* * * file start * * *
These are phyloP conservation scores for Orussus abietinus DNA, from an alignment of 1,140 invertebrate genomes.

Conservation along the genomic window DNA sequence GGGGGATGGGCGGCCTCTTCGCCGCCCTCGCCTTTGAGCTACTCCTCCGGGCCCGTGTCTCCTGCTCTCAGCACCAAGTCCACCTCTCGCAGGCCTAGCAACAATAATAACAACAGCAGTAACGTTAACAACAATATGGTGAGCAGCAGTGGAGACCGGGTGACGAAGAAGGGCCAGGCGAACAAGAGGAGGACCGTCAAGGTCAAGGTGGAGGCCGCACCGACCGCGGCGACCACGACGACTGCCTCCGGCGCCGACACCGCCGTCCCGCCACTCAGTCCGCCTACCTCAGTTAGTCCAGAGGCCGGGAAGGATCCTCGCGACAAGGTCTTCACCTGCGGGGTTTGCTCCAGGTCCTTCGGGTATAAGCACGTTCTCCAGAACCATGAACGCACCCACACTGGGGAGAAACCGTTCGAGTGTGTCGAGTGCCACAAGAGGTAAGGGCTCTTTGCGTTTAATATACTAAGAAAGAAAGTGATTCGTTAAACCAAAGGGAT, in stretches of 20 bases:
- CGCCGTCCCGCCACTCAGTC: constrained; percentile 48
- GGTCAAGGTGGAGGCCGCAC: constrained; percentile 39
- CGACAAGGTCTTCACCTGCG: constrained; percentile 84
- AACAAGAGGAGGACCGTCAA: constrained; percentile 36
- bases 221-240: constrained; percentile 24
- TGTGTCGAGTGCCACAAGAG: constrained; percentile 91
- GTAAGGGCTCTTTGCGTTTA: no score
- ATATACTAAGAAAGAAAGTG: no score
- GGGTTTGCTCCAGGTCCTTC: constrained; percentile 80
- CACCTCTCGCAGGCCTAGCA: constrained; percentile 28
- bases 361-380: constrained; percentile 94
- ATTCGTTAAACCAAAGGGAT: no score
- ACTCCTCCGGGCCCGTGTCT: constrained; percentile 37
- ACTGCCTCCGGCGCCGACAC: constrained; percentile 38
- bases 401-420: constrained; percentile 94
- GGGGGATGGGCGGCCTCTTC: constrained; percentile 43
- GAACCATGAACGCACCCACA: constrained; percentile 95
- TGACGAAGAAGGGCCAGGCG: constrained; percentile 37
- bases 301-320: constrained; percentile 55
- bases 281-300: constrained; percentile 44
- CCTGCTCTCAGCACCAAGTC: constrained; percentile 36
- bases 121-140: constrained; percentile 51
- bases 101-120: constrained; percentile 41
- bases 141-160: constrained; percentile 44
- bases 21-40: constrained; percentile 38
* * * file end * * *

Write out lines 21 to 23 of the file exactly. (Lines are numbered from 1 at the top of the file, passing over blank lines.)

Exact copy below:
- bases 301-320: constrained; percentile 55
- bases 281-300: constrained; percentile 44
- CCTGCTCTCAGCACCAAGTC: constrained; percentile 36